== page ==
Mega-Merger Triggers Call For Re-Regulation

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Congressmen James Oberstar and Jerry Costello said at a hearing, Wednesday, that if the proposed United and Continental merger is approved, they'll be pushing to restore financial regulation of the airline industry. Oberstar, chairman of the House Transportation and Infrastructure Committee, and Costello, chairman of the panel's aviation subcommittee, say that if the merger is approved, they'll put the issue before Congress. Federal regulation of airline pricing would re-establish the government in a position to set pricing for consumers and decide which companies would be fit to fly passengers. Deregulation of the airline industry came about in 1978 and has been cited by proponents for initiating a new era of competition and affordable air travel. Oberstar says that era is over and consumers are now suffering under a new fee-based system that would only get worse with the creation of a United/Continental mega-carrier.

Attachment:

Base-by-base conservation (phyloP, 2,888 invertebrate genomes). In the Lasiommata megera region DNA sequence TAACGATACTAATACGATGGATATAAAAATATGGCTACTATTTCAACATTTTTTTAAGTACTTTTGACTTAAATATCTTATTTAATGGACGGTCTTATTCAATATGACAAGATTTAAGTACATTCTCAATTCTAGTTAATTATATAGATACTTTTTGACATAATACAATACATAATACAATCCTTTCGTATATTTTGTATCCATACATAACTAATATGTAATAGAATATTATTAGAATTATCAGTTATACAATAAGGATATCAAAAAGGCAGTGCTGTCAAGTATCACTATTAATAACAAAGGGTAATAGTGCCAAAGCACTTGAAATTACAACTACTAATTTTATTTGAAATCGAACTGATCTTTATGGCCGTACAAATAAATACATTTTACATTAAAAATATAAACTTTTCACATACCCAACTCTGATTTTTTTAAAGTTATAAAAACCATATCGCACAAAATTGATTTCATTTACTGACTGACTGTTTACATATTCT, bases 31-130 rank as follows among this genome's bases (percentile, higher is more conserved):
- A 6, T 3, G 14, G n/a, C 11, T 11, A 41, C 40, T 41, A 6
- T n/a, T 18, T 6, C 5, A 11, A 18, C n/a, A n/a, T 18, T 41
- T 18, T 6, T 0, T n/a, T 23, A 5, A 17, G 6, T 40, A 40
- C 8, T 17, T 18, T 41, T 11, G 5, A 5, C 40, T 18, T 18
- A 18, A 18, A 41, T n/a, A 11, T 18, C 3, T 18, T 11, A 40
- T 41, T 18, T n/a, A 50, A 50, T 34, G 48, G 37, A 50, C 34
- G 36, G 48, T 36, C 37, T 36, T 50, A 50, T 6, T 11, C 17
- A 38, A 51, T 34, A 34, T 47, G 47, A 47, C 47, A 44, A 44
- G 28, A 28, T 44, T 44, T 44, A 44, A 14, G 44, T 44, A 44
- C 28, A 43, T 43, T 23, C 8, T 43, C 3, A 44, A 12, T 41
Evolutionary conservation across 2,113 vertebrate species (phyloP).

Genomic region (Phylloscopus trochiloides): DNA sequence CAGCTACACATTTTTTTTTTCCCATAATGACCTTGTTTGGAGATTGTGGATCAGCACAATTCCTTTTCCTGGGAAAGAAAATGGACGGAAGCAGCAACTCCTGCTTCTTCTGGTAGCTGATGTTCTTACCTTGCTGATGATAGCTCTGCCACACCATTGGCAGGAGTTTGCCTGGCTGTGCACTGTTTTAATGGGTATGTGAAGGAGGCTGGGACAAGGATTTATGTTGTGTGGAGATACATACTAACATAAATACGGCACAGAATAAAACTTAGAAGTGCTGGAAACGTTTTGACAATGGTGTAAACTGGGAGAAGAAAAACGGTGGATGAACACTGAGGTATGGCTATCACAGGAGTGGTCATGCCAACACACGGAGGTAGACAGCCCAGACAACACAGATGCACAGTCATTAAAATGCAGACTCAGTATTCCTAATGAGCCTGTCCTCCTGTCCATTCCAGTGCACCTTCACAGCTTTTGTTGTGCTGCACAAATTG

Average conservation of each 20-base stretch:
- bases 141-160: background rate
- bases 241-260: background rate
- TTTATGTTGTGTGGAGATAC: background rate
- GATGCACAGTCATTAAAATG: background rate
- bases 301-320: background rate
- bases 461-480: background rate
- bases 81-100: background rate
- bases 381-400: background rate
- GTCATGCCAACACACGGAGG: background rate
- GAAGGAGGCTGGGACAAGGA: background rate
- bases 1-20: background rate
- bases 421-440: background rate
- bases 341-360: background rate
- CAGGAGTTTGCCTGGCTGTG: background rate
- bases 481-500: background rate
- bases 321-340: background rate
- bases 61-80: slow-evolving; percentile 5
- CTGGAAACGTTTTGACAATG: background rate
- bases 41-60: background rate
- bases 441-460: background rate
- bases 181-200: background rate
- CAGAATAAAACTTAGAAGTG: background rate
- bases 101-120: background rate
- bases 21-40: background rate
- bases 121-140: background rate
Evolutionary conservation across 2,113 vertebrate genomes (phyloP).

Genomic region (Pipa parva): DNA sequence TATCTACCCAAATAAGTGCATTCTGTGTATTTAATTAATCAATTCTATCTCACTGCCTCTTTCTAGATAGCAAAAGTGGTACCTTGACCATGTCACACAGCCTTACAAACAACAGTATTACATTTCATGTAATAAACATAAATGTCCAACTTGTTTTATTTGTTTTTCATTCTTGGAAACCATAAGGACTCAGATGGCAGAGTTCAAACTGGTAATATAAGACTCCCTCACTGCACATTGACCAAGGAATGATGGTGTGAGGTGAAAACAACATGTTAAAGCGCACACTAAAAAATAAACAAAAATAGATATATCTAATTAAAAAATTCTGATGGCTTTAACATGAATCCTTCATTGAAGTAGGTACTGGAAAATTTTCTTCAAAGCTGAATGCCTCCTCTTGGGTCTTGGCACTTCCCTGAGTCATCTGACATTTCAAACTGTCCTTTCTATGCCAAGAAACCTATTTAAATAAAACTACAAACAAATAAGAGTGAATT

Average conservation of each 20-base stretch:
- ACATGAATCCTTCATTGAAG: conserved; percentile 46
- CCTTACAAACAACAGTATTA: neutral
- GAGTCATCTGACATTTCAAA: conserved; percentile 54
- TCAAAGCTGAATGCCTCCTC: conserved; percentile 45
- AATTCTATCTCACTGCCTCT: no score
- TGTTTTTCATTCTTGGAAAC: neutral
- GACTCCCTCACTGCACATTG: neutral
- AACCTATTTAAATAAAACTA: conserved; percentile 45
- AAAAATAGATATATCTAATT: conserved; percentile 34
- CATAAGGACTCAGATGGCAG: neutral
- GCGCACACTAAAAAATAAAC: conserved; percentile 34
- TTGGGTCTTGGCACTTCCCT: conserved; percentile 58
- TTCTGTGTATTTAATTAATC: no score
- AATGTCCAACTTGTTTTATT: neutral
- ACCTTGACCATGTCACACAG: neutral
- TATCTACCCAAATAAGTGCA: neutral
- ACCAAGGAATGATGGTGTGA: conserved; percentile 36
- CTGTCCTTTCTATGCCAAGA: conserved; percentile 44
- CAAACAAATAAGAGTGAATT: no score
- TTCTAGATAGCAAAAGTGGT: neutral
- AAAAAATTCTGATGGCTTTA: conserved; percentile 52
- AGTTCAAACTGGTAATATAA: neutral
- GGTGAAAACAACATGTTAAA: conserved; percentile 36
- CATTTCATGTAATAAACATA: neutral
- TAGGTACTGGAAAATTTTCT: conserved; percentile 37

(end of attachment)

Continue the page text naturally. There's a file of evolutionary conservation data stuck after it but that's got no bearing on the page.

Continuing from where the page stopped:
Oberstar voted for deregulation, which opened the industry to new low-cost carriers that competed with larger established carriers, some of which have since gone out of business. He now says that the proposed merger and the current economic environment suggest regulation is now what's needed to preserve competition. United and Continental feel their merger will make them internationally competitive with large foreign carriers without the need to raise fees. In this country, their merger would create the nation's largest airline.